When the present is so crazy busy, investing in our future, whether it be with our finances, relationships or health, while important, is often difficult. Here is a no-cost strategy that involves slightly upgrading something that you already do, but will improve your life today, while helping you become a better version of yourself in the future. Eat meals with others (immediate and extended family, friends, neighbors, co-workers) as often as you can (any meal or snack), wherever it makes sense at the time (barstools in the kitchen, dining room table, break room, picnic table or blanket at the park or in your backyard).
Eating together may sound too simple, but there is probably more to this than you ever thought! If you have kids (or grandkids, nieces/nephews, etc.) you can expect pretty amazing results. Research shows that children who eat family meals regularly, eat more fruits, vegetables and fiber, and less fried food, soda, saturated and trans fat. More family meals are also linked to doing better in school, improved mental health (lower rates of depression and suicidal thoughts/behaviors) and lower risk of substance abuse, obesity and eating disorders. When getting the whole family around the table is logistically impossible, sharing a meal with one other person works, too!
My four tips for improving your experience at the table with an added BONUS!
1. Set the tone – Since it can be difficult to transition from racing around to enjoying a meal together, we use a simple saying.
Shortly after our youngest child was born, we came up with a family “saying” that we recite before meals we eat together. You could call it an affirmation, mantra, manifesto, declaration, vow or prayer. Ours is long enough to set the tone and feel grounded, but short enough to memorize. We would suggest using some rhyming words, as they can make it easier to remember and a bit musical (which stimulates different parts of the brain). No matter how the day has gone, it is our cue to hit the ‘pause’ button and connect. Hopefully reading ours will help you get started with brainstorming your own.
“At this table and in this home, four hearts standing together are never alone. Each is able and each is strong. Each is filled with kindness, caring and song. Each has pride, character and love, and soon will be able to fly like a dove.”
2. Start an engaging conversation – While some always seem to have something to share, others are a bit shy or may not have had as much practice telling others what is on our mind. A good question can start a conversation to which everyone can contribute. Reflecting on our life experiences can go a long way toward improving our emotional and intellectual intelligence. With kids, it is important to remember that this isn’t a time for discipline, so stay focused on listening and keeping lines of communication open and safe.
Great questions to pose:
- If you could have pushed “pause” during the day to make a moment or an activity last longer, what would it have been? Why?
- If you could have one do-over today, what would it be? What would you have done differently? Why?
- How did you help someone today? or Who did you see help someone today? Describe what you saw.
3. Throw in a joke or funny story – Laughter is not only fun, but it a powerful protector of our mental health and can even provide physical benefits akin to a cardiovascular workout! It might work well to designate a “joke teller” each month or and have each person assigned to find a joke or funny story to share on a specific day of the week.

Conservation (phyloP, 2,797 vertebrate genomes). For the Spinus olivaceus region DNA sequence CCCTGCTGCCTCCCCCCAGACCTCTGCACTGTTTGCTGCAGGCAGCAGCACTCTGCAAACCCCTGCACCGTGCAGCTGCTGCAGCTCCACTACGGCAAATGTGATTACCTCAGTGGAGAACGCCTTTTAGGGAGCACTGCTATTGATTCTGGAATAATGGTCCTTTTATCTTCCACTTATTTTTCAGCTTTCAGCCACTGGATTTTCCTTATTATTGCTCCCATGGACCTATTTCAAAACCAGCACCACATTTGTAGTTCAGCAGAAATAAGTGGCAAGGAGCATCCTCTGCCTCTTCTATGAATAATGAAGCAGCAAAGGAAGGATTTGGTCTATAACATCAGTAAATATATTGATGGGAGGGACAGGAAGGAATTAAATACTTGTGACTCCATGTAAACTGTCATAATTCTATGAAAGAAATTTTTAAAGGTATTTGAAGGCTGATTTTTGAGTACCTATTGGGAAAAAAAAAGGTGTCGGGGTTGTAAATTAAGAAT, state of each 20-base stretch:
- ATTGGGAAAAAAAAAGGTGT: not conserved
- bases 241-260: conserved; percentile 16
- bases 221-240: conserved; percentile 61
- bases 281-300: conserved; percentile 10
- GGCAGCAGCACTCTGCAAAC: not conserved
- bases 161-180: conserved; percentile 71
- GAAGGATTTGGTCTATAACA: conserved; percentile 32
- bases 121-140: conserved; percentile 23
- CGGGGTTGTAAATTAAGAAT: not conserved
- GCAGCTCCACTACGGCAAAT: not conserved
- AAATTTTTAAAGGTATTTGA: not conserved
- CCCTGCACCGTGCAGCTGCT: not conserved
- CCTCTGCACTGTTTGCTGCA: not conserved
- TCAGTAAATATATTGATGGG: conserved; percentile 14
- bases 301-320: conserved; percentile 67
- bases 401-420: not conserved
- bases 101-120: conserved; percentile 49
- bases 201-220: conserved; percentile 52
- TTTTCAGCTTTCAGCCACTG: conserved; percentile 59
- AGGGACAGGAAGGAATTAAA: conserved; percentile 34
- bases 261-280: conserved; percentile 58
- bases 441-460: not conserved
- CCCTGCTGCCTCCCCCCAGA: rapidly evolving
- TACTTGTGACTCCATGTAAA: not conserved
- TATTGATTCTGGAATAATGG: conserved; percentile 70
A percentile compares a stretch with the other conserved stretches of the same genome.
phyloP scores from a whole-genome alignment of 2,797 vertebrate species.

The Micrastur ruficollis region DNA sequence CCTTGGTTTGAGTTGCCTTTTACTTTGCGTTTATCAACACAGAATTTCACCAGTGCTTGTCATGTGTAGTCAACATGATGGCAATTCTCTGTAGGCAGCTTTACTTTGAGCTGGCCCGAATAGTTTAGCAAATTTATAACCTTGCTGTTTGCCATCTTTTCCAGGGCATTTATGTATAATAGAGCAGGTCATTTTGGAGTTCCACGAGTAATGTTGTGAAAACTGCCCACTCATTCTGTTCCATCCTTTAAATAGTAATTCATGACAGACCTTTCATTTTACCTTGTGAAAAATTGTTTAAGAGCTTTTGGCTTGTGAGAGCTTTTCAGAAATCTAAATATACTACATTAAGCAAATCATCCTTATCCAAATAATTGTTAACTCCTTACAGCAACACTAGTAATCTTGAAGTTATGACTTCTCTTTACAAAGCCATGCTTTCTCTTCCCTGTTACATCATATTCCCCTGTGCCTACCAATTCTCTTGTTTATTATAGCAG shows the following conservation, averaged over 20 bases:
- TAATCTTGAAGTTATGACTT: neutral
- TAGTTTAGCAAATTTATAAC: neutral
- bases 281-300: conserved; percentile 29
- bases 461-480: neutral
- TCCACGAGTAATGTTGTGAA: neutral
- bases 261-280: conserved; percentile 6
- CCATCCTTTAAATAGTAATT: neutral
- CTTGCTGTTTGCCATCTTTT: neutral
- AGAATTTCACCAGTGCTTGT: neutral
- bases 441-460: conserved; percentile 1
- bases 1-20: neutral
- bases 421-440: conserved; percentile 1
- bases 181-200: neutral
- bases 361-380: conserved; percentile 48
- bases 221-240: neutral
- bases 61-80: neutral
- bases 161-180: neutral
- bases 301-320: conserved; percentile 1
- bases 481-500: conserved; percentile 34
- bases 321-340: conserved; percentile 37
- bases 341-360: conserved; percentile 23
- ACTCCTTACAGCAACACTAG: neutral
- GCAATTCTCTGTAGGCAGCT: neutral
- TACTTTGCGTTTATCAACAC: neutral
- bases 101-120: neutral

4. End with an acknowledgement for each person – At our very core, we are social beings, who thrive when we feel connected, heard and valued. When we take a moment to notice and compliment those around us, we make huge strides in strengthening our relationships. We can acknowledge someone’s actions, character/virtues or make a positive comment about something they shared during the meal conversation. Depending on how many people are eating together, either have each person give and receive one or have everyone share an acknowledgment for each person.
BONUS Tip: Consider recording part of it! I have wonderful memories of family dinners on Sundays with my Italian grandparents and wish that I could share that experience with my children. How incredible would it be for them to be able to hear my grandparents’ voices, sharing stories and bestowing wisdom? Use your smart phone, laptop or tablet to record your family members’ responses to the conversation starter questions or the acknowledgements. While keeping your meals free from electronics is an important policy, this is a worthwhile exception. If you have a growing family, these recordings will quickly become a prized possession. We use Evernote (evernote.com) to capture our voice recordings, since it works on multiple platforms.
In our fast paced world, often ruled by never-ending “to do” lists with more tasks than time, it is easy to lose touch with some of the foundational habits, including taking time to savor our meals with others. Not only will your present and future relationships benefit, but so will your digestion! Since we optimally digest our meals in a relaxed state, start implementing these tips at your next meal and enjoy the journey!
Special note: On evenings that you may eat alone, you can greatly benefit from working through these same tips, perhaps with the use of a reflective journal and quick online search for a joke, brief comedy skit or funny story.
Timaree Hagenburger, is a registered dietitian and certified health fitness specialist with a master’s degree in public health. She is a nutrition professor at Cosumnes River College, who conducts corporate wellness work throughout the area, and has a regular segment on California Bountiful TV.